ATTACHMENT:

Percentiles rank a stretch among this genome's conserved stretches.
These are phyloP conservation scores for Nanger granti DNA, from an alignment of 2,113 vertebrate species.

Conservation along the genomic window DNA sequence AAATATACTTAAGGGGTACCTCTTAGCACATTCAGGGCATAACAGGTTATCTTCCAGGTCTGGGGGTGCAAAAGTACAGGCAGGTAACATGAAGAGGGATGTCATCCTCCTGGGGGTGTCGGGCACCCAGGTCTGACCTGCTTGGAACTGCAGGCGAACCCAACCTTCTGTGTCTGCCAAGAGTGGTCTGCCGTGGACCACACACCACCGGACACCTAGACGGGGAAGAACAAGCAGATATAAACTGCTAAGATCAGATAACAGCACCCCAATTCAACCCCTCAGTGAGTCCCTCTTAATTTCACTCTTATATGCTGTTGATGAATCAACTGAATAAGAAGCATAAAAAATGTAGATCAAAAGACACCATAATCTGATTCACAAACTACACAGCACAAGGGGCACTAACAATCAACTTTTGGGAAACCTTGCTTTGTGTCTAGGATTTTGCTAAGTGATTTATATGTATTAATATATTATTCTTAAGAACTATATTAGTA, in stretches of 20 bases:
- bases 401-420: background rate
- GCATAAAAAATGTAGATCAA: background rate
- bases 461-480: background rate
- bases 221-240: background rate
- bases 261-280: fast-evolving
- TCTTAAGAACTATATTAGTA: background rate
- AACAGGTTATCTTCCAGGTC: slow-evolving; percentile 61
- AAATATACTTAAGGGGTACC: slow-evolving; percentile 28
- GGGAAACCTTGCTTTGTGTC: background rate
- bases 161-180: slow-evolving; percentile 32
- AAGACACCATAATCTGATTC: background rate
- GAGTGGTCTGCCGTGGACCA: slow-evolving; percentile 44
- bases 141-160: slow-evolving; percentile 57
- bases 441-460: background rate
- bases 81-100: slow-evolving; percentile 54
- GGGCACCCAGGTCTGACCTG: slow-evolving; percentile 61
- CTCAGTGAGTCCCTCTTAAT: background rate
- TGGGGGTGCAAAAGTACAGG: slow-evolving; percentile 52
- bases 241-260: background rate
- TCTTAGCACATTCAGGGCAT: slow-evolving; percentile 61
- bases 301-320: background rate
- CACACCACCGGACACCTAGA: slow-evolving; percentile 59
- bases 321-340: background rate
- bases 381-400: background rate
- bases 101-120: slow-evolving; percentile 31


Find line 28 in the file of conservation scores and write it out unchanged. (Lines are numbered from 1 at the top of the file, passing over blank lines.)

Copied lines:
- bases 101-120: slow-evolving; percentile 31